7 tips from someone who has graded your CMP application

Virginia benefit auctioneer CMP Certificate

Yesterday I prepped you about my work with the Convention Industry Council®. From morning until early evening today, I sat with ~40 reviewers (I’m pretty sure I was the only Virginia benefit auctioneer) at the Westin Arlington Gateway and scored (“reviewed”) application after application. We were seated at round tables to facilitate group help. If one of us had a question or wanted a second opinion, she could easily pose it to another CMP® for feedback.

We read applications, checked math, confirmed transcripts, and considered the veracity of job responsibilities, adjusting as necessary. CIC takes your application seriously. Each CMP application is checked by at least two different CMPs. If one miscalculates a score or feels differently about a job description, it’s likely to be caught.

I learned that the CMP program has some hard core fans who serve regularly as reviewers. Although they enjoy this “grading” process, it seems more that they are called from a position of service. They want the designation to be recognized … to be impressive … to mean something. This core group is driven to make the program better and are by-the-book, straight-shooters.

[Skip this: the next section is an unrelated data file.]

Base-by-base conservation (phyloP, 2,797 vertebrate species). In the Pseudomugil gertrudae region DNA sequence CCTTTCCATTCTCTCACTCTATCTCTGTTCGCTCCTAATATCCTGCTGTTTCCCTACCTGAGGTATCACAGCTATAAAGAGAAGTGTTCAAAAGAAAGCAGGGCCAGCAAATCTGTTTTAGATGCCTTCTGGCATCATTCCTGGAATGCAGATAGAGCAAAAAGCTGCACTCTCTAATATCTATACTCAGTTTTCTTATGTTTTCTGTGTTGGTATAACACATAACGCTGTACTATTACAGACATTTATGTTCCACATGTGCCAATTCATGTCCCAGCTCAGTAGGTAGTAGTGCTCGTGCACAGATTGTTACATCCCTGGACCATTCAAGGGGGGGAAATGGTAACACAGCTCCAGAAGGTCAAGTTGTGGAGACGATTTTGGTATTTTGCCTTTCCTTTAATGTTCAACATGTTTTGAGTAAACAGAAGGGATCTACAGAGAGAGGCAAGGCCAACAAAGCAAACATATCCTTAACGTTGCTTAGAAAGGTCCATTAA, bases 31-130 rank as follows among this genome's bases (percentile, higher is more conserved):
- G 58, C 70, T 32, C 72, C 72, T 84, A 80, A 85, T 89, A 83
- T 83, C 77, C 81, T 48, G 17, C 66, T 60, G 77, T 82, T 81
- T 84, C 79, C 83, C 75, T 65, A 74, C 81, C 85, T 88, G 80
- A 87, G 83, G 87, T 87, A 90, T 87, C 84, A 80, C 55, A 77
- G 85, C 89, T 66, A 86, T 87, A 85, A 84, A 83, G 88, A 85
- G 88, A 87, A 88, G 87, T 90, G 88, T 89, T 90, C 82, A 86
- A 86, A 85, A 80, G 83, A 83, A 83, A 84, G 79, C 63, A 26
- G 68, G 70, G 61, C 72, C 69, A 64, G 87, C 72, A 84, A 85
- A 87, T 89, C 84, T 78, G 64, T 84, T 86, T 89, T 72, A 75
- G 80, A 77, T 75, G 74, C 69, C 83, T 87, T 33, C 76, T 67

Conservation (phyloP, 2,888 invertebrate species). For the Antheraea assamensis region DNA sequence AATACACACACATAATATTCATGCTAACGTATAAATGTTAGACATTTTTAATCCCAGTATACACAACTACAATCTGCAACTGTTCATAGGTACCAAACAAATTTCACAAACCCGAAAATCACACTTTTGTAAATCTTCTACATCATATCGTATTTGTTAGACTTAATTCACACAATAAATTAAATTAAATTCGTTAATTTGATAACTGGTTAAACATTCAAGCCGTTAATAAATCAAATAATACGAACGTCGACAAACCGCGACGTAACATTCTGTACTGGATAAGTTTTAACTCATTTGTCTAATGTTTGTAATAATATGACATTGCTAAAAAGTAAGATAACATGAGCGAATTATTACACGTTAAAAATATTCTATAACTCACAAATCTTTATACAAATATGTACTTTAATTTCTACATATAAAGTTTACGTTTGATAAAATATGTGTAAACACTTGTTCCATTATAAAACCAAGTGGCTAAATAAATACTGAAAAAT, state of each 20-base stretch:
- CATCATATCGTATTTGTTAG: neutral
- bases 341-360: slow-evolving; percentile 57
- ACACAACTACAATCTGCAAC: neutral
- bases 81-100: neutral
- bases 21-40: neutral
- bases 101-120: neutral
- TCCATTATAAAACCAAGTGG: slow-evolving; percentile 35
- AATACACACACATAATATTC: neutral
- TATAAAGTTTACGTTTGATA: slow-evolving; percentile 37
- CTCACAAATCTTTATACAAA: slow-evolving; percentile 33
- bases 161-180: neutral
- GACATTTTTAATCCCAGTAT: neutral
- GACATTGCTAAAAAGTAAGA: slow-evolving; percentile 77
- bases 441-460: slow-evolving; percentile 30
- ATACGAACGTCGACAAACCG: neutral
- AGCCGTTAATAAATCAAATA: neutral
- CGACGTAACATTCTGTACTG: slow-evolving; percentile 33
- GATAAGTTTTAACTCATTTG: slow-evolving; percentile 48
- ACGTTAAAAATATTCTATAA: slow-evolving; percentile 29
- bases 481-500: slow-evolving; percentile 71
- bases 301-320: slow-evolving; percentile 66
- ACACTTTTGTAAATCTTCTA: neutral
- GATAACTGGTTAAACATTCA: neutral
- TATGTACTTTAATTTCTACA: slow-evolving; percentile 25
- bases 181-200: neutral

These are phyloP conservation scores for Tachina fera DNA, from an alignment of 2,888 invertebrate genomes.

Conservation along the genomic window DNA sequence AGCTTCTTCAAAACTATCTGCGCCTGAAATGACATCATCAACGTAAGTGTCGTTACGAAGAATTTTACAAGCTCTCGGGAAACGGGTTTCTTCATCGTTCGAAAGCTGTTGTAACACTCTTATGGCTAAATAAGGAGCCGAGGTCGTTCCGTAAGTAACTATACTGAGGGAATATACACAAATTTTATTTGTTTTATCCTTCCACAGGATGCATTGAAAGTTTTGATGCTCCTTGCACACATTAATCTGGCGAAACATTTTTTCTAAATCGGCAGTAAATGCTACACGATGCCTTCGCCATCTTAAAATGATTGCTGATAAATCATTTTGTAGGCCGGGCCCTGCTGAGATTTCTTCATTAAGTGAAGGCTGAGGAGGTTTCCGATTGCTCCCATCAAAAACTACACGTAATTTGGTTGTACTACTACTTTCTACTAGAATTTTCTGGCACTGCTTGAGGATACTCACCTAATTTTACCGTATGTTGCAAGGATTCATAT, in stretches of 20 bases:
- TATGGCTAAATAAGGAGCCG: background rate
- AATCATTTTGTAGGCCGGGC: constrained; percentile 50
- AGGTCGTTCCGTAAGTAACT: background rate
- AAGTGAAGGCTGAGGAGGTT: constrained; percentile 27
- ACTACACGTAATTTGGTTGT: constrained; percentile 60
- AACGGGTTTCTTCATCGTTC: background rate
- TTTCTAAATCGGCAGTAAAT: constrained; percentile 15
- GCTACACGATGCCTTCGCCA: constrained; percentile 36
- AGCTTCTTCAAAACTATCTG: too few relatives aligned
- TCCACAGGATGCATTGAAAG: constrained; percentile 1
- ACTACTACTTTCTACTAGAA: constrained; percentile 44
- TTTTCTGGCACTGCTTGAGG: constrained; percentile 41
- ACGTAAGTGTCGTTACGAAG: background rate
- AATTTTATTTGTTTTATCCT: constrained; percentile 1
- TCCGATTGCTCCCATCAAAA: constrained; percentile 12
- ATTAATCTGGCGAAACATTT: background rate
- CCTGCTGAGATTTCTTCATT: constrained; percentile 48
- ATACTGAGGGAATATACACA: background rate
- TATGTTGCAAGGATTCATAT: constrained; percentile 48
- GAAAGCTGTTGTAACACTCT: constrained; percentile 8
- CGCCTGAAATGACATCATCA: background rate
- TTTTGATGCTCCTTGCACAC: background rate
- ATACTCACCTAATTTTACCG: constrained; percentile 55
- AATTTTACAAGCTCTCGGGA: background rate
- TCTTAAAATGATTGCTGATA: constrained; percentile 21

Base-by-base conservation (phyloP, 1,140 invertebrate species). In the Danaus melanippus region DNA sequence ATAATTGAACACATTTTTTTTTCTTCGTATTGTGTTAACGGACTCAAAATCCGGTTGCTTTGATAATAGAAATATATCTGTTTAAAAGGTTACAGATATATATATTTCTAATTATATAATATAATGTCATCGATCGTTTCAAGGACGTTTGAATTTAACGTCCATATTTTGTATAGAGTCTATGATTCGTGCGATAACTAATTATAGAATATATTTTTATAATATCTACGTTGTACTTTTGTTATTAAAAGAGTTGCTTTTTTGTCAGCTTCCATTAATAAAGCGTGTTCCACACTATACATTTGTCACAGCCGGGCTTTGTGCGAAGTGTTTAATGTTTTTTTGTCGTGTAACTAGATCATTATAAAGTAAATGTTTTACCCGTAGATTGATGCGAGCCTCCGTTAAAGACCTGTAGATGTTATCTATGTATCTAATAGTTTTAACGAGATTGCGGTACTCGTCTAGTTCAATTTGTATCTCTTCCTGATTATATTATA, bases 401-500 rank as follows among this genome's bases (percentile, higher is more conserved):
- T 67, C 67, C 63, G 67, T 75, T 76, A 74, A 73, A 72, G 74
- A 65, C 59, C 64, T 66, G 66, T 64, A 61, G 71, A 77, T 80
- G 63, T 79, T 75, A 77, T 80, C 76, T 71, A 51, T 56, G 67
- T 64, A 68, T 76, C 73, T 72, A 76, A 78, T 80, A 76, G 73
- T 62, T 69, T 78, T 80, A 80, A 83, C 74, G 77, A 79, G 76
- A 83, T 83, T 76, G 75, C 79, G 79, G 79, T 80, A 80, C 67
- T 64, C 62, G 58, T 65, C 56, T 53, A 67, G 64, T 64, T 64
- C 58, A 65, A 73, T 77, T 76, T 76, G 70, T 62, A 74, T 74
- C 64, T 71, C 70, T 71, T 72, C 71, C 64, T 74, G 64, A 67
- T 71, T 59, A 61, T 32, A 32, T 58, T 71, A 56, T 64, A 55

They taught newbie reviewers like me where to focus, what to immediately reject, and how to detect (pardon the expression) bullshit.

Have you watched Project Runway, with Heidi Klum’s distinctive, “You are OUT!” phrase when she dismisses a hopeful designer from the competition? Our core reviewers taught us when to look at an application and say, “You are OUT!”

By sheer volume of grading, I observed what I believe to be the seven most common mistakes made on the CMP application form. What I’m sharing is nothing new; it’s requested on the CMP application. 

But as we planners are busy people and the application is voluminous, so I suspect that in the bustle of everyday life, parts of the application don’t seem as relevant.

But they are!

As I slogged through applications today, I noticed where applicants consistently stumbled. Sometimes it meant only a small deduction of points which didn’t affect the applicants ability to qualify for the test.

In other cases, it was a substantial deduction — or just enough of a deduction that the required 90 points were not met.  It required the applicant to do further work (or provide supplemental material) to qualify.